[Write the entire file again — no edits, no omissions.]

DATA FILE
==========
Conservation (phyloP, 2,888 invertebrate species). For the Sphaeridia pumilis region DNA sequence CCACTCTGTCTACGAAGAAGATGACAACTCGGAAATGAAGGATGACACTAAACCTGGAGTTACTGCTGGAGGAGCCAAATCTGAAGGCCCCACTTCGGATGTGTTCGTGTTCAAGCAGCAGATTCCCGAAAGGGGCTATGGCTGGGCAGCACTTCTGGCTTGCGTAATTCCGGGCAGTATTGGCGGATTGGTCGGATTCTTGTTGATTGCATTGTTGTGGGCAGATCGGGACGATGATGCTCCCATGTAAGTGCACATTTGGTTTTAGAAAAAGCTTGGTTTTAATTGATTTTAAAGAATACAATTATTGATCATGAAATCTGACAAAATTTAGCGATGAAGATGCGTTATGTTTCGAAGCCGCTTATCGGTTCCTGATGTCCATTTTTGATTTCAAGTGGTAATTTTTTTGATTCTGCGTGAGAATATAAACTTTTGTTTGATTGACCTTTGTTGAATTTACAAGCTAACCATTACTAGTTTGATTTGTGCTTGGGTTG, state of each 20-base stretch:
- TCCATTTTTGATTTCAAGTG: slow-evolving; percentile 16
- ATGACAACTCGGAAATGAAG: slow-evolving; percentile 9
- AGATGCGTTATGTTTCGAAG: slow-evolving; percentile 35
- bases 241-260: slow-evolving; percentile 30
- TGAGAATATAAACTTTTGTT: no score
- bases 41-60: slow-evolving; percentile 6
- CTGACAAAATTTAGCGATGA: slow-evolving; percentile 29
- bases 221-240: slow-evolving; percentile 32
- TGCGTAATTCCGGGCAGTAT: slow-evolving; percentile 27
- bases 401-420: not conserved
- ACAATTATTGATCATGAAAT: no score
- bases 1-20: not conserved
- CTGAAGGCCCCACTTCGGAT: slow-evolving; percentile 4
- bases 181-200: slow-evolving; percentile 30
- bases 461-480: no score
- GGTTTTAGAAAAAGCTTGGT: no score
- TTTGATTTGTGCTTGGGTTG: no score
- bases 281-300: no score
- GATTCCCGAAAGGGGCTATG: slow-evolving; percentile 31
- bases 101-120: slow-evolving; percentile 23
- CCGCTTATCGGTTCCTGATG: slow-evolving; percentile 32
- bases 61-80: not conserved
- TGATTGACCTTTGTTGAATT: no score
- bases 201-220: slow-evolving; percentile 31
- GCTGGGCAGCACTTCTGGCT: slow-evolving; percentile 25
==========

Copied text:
Conservation (phyloP, 2,888 invertebrate species). For the Sphaeridia pumilis region DNA sequence CCACTCTGTCTACGAAGAAGATGACAACTCGGAAATGAAGGATGACACTAAACCTGGAGTTACTGCTGGAGGAGCCAAATCTGAAGGCCCCACTTCGGATGTGTTCGTGTTCAAGCAGCAGATTCCCGAAAGGGGCTATGGCTGGGCAGCACTTCTGGCTTGCGTAATTCCGGGCAGTATTGGCGGATTGGTCGGATTCTTGTTGATTGCATTGTTGTGGGCAGATCGGGACGATGATGCTCCCATGTAAGTGCACATTTGGTTTTAGAAAAAGCTTGGTTTTAATTGATTTTAAAGAATACAATTATTGATCATGAAATCTGACAAAATTTAGCGATGAAGATGCGTTATGTTTCGAAGCCGCTTATCGGTTCCTGATGTCCATTTTTGATTTCAAGTGGTAATTTTTTTGATTCTGCGTGAGAATATAAACTTTTGTTTGATTGACCTTTGTTGAATTTACAAGCTAACCATTACTAGTTTGATTTGTGCTTGGGTTG, state of each 20-base stretch:
- TCCATTTTTGATTTCAAGTG: slow-evolving; percentile 16
- ATGACAACTCGGAAATGAAG: slow-evolving; percentile 9
- AGATGCGTTATGTTTCGAAG: slow-evolving; percentile 35
- bases 241-260: slow-evolving; percentile 30
- TGAGAATATAAACTTTTGTT: no score
- bases 41-60: slow-evolving; percentile 6
- CTGACAAAATTTAGCGATGA: slow-evolving; percentile 29
- bases 221-240: slow-evolving; percentile 32
- TGCGTAATTCCGGGCAGTAT: slow-evolving; percentile 27
- bases 401-420: not conserved
- ACAATTATTGATCATGAAAT: no score
- bases 1-20: not conserved
- CTGAAGGCCCCACTTCGGAT: slow-evolving; percentile 4
- bases 181-200: slow-evolving; percentile 30
- bases 461-480: no score
- GGTTTTAGAAAAAGCTTGGT: no score
- TTTGATTTGTGCTTGGGTTG: no score
- bases 281-300: no score
- GATTCCCGAAAGGGGCTATG: slow-evolving; percentile 31
- bases 101-120: slow-evolving; percentile 23
- CCGCTTATCGGTTCCTGATG: slow-evolving; percentile 32
- bases 61-80: not conserved
- TGATTGACCTTTGTTGAATT: no score
- bases 201-220: slow-evolving; percentile 31
- GCTGGGCAGCACTTCTGGCT: slow-evolving; percentile 25